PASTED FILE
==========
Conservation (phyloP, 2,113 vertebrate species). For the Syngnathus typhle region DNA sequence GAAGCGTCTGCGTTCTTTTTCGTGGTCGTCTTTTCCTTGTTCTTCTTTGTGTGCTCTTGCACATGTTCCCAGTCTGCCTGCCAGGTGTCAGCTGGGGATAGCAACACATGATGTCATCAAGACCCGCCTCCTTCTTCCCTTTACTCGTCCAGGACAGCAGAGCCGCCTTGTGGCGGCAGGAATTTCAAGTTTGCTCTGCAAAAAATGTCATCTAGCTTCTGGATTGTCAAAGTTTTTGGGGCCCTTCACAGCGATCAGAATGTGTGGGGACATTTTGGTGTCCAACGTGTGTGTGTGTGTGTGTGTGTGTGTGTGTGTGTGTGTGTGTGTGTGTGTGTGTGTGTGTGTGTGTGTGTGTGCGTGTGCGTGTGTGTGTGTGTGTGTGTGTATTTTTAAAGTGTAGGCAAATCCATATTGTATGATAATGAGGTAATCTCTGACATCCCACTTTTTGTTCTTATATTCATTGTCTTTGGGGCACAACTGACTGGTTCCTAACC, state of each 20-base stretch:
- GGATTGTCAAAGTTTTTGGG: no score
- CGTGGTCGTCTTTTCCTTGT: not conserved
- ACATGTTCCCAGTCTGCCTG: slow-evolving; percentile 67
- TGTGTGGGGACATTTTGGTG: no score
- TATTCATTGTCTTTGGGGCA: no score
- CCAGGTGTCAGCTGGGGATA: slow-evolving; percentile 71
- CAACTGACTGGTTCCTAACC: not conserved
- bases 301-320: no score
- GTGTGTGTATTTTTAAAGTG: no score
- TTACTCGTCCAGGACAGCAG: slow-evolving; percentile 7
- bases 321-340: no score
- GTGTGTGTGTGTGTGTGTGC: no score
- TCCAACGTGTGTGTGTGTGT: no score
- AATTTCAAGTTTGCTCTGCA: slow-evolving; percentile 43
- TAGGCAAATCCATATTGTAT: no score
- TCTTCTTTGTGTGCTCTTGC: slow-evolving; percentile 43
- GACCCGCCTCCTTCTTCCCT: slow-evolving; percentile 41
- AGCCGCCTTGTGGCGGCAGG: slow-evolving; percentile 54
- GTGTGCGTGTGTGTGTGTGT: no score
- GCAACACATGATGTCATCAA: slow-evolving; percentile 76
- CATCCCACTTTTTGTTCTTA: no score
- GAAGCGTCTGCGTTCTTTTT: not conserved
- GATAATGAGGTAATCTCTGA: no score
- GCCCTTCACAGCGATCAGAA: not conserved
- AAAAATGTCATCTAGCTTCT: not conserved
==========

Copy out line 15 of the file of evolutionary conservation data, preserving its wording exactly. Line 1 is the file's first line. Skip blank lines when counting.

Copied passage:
- AATTTCAAGTTTGCTCTGCA: slow-evolving; percentile 43